The Secret Diary of André Villas-Boas Pt. II

Posted on July 15, 2011 by


Wednesday, 13th of July 2011

This time it was a helicopter.

A terrible, raucous cacophony of whirring rotors roused dear Joana and I from our restful repose. I glanced quickly at my Krups alarm clock – it read 05:07 – and wondered wistfully whether I should ever be afforded a full night’s shut-eye while I reside in Chelsea. Sleep matters little to me – I generally arise at half-past-six to allow myself time to read the broadsheets and prepare darling Joana’s muesli, but being awoken by such a terrifically antisocial racket is guaranteed to put me in an ill-tempered mood for the remainder of the day.

I strode into the ensuite and drew the Venetians to see – yes, my ears had not deceived me – a giant Soviet helicopter (a Mil Mi-24 if my eyes were not deceiving me) landing on the patio in my back-garden, crushing our burgeoning herb garden as it did so. This, I must admit, left me thoroughly vexed.

As I donned my luxurious silk dressing gown, I flashed Joana a sympathetic look as she struggled to make sense of what was going on. The whole house was shaking uncontrollably, and our tabby-cat Aphrodite was looked deeply perturbed.

I raced downstairs, along the hallway and into the orangery to open the French windows and confront whoever was responsible for such a rude arrival at my peaceful abode. I was greeted, though, by two serious-looking men, both wearing the same impenetrably dark sunglasses and stern, cold, emotionless expression. The rotorcraft (or chopper as I believe North Americans call it) was still winding down, and the two figures in front of me seemed content to wait for the din to subside before proceeding with whatever business they were here to conduct. I must admit that I was struck inexplicably dumb, but whenever I opened my mouth to speak the larger of the two would sombrely shake his head.

Eventually, all was calm. I passively made way for the two men to step inside, the smaller fellow choosing to seat himself on the futon sofa-bed in my living room, the larger (presumably his bodyguard) elected to remain standing, observing from a close distance. They removed their sunglasses simultaneously, and, while the bodyguard fixed his cold eyes sternly on me, the smaller man glanced nonchalantly around the room, making vague noises of approval (at my collection of motorsport magazines) and disapproval (at my Tony Benn autobiography) as he did so.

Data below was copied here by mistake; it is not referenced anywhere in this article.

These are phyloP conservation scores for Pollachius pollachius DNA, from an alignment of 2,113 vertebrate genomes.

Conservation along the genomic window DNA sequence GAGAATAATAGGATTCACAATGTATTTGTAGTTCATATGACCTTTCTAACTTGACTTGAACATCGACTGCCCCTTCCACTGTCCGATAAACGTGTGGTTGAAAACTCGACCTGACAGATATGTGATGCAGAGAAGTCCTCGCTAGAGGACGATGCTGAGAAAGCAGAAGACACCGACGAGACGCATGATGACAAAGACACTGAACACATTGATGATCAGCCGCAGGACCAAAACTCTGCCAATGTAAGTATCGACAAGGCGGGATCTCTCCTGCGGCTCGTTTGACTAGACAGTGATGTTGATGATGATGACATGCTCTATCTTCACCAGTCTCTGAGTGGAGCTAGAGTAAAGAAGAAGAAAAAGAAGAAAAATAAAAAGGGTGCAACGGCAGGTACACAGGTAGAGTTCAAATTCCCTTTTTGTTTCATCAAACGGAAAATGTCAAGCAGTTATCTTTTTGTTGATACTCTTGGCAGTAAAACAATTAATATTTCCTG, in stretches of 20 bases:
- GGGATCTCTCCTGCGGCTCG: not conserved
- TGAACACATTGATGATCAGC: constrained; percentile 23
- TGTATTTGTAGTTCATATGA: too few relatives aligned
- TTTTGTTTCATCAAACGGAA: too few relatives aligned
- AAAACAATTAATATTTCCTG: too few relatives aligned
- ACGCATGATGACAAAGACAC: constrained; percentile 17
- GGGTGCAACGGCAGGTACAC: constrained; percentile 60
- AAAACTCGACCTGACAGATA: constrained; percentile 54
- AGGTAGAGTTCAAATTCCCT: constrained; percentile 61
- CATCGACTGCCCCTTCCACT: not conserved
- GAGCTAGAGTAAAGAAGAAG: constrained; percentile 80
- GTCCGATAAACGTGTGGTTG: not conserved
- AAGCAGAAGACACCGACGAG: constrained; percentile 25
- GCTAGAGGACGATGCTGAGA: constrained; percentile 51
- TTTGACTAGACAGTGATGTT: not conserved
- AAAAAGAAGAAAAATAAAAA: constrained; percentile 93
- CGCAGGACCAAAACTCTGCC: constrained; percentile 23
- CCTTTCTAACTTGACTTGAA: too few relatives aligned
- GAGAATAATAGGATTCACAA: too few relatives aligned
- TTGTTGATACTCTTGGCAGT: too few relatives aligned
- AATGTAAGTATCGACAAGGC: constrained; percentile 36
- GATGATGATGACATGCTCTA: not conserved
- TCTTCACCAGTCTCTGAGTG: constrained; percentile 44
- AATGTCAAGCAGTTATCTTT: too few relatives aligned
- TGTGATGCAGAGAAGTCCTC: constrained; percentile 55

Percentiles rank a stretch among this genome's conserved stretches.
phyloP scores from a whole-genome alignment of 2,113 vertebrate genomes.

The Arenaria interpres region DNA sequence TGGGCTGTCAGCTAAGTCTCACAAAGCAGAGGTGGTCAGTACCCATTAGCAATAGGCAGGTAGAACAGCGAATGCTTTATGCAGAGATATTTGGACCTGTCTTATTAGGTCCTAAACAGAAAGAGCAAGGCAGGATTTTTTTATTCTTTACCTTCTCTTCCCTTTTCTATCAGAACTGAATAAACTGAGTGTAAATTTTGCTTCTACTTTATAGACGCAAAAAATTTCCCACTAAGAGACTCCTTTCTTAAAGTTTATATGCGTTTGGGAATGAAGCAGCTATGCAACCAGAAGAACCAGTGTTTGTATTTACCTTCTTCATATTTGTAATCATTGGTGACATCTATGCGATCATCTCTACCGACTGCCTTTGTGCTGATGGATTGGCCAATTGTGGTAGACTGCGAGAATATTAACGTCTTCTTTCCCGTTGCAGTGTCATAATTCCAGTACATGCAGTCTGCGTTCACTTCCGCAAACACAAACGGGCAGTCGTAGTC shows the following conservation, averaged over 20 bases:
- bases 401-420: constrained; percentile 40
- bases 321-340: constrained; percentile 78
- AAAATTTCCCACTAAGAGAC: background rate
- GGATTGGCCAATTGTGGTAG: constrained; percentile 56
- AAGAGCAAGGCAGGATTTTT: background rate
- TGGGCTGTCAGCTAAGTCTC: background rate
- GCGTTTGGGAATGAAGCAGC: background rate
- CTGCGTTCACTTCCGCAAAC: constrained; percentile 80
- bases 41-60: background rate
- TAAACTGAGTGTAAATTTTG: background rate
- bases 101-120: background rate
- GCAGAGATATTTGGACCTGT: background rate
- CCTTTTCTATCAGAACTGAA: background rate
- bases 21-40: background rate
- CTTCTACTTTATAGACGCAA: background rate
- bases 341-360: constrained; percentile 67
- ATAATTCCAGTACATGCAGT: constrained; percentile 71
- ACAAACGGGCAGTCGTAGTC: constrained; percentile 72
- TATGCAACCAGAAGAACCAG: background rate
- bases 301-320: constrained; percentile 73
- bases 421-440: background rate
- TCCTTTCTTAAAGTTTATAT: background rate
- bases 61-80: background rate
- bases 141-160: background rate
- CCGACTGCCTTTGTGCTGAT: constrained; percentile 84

I plucked up the courage to speak, though the words merely crawled, dry and creaking, from my throat. “Can I offer you two gentlemen anything? Something to drink perhaps?”

The two men looked at each other, before the bodyguard responded, “Roman will have a coffee. Black.”

“Certainly, right away. Anything for you, sir?” The bodyguard offered only a cold stare in response.

I ambled into the kitchen, my head spinning slightly, and prepared the cafetière. I made myself a strong cappuccino (it was breakfast after all), quickly had two bites of a banana (for energy), then returned to the living room with Roman’s coffee.

Neither man had moved in my absence, though the bodyguard’s demeanour seemed to have grown meaner. Still, there was no reaction as I placed the coffee down on (a stainless-steel coaster on) the coffee table. I waited what seemed like an age for the silence to break, and eventually, when the coffee had long-since gone cold, Roman spoke.

“Who you want?” He  was cold, hard and uncompromising – his voice resembled, in some ways, that of a stereotypical Soviet/Russian baddie from a 1980s Hollywood movie.

“I…” my throat was dry again. I had forgotten to swallow. “I beg your pardon?” I croaked meekly by way of response.

“Who you want?” He said again, glancing curiously out the living-room window as an outside street-lamp was extinguished to make way for the new day. Noticing that I still hadn’t caught his drift, he continued: “Modric?”

“Oh, I see.” I went red. To be honest, I had thought of a number of potential transfer targets, and had spent the last five evenings compiling extensive reports and dossiers on each. Tottenham’s Luka Modric did not feature in my plans. “Well,” I stammered, my usual characteristic coolness temporarily deserting me, “if you would like to discuss our Summer transfer policy, would you mind waiting for a second while I go and retrieve my filofax from the upstairs dresser?”

“You no want Modric?” Roman leaned forward, baring his teeth which, I noticed, were made of solid gold (or a convincing substitute).

“Oh, I have nothing against Luka Modric,” I responded, “but I don’t consider him the perfect fit for our current…”

“You no want Modric? Modric good. Modric effective in deep role while no Essien. I get Modric. You want Modric, I get Modric. You want Modric, I make the fat Redknapp squeal.”

“‘Arry no feel so t’riffic now,” the bodyguard growled, suddenly, with startling menace.

“Quiet Bulgarov. My apologies. Bulgarov get angry when people no compromise. Bulgarov get violent.”

“I see,” I gulped. “No problem.”

“So,” Roman continued, finally fixing his gaze on me directly, so that I could see the oil-black of his pupils and the blood-red of his irises. “You want Modric?”

I opened my mouth to speak, but nothing came out. I reluctantly nodded.

He smiled a long, thin, heartless smile. “Very good. Bulgarov, power the rotors. We must be in Minsk for breakfast.”


In the evening I wrote a note to Max and Cindy next door to apologise for this morning’s racket, and then Joana and I read Monocle magazine together.


Stay tuned for further serialisation of The Secret Diary of André Villas-Boas throughout the season.

Click here for part one of the diary.

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